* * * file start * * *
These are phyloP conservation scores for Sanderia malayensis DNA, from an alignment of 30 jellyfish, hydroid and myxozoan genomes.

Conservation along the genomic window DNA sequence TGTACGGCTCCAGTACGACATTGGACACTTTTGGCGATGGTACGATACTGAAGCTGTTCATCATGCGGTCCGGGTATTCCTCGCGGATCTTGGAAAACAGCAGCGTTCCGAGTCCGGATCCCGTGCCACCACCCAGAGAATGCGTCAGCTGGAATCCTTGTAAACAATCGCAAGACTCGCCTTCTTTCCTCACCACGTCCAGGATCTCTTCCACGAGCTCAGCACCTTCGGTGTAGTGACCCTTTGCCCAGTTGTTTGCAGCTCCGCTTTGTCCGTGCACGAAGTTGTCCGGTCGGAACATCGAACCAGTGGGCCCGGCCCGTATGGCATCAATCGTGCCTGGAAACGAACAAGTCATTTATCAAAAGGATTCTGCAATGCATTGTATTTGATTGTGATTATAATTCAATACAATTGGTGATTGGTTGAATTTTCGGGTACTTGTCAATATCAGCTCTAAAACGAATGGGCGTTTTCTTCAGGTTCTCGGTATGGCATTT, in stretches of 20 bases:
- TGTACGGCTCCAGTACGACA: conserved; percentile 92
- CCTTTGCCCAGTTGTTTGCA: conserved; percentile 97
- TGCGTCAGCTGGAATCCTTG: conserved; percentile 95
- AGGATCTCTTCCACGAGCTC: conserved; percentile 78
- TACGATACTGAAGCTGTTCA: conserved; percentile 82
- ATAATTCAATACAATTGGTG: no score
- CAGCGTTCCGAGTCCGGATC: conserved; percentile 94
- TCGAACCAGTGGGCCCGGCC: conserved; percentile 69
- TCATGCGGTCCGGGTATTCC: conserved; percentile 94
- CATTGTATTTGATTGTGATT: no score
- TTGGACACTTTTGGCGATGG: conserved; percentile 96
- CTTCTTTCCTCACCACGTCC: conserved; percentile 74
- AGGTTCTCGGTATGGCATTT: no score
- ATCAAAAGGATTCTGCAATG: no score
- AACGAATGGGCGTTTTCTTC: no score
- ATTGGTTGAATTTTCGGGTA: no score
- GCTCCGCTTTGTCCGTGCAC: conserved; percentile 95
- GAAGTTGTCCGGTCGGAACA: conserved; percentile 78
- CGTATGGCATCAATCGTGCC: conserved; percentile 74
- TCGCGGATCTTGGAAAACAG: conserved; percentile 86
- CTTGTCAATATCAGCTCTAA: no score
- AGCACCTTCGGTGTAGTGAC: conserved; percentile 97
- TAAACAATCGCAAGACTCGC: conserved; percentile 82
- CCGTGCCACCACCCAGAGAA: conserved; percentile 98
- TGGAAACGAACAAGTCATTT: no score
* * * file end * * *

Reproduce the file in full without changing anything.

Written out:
These are phyloP conservation scores for Sanderia malayensis DNA, from an alignment of 30 jellyfish, hydroid and myxozoan genomes.

Conservation along the genomic window DNA sequence TGTACGGCTCCAGTACGACATTGGACACTTTTGGCGATGGTACGATACTGAAGCTGTTCATCATGCGGTCCGGGTATTCCTCGCGGATCTTGGAAAACAGCAGCGTTCCGAGTCCGGATCCCGTGCCACCACCCAGAGAATGCGTCAGCTGGAATCCTTGTAAACAATCGCAAGACTCGCCTTCTTTCCTCACCACGTCCAGGATCTCTTCCACGAGCTCAGCACCTTCGGTGTAGTGACCCTTTGCCCAGTTGTTTGCAGCTCCGCTTTGTCCGTGCACGAAGTTGTCCGGTCGGAACATCGAACCAGTGGGCCCGGCCCGTATGGCATCAATCGTGCCTGGAAACGAACAAGTCATTTATCAAAAGGATTCTGCAATGCATTGTATTTGATTGTGATTATAATTCAATACAATTGGTGATTGGTTGAATTTTCGGGTACTTGTCAATATCAGCTCTAAAACGAATGGGCGTTTTCTTCAGGTTCTCGGTATGGCATTT, in stretches of 20 bases:
- TGTACGGCTCCAGTACGACA: conserved; percentile 92
- CCTTTGCCCAGTTGTTTGCA: conserved; percentile 97
- TGCGTCAGCTGGAATCCTTG: conserved; percentile 95
- AGGATCTCTTCCACGAGCTC: conserved; percentile 78
- TACGATACTGAAGCTGTTCA: conserved; percentile 82
- ATAATTCAATACAATTGGTG: no score
- CAGCGTTCCGAGTCCGGATC: conserved; percentile 94
- TCGAACCAGTGGGCCCGGCC: conserved; percentile 69
- TCATGCGGTCCGGGTATTCC: conserved; percentile 94
- CATTGTATTTGATTGTGATT: no score
- TTGGACACTTTTGGCGATGG: conserved; percentile 96
- CTTCTTTCCTCACCACGTCC: conserved; percentile 74
- AGGTTCTCGGTATGGCATTT: no score
- ATCAAAAGGATTCTGCAATG: no score
- AACGAATGGGCGTTTTCTTC: no score
- ATTGGTTGAATTTTCGGGTA: no score
- GCTCCGCTTTGTCCGTGCAC: conserved; percentile 95
- GAAGTTGTCCGGTCGGAACA: conserved; percentile 78
- CGTATGGCATCAATCGTGCC: conserved; percentile 74
- TCGCGGATCTTGGAAAACAG: conserved; percentile 86
- CTTGTCAATATCAGCTCTAA: no score
- AGCACCTTCGGTGTAGTGAC: conserved; percentile 97
- TAAACAATCGCAAGACTCGC: conserved; percentile 82
- CCGTGCCACCACCCAGAGAA: conserved; percentile 98
- TGGAAACGAACAAGTCATTT: no score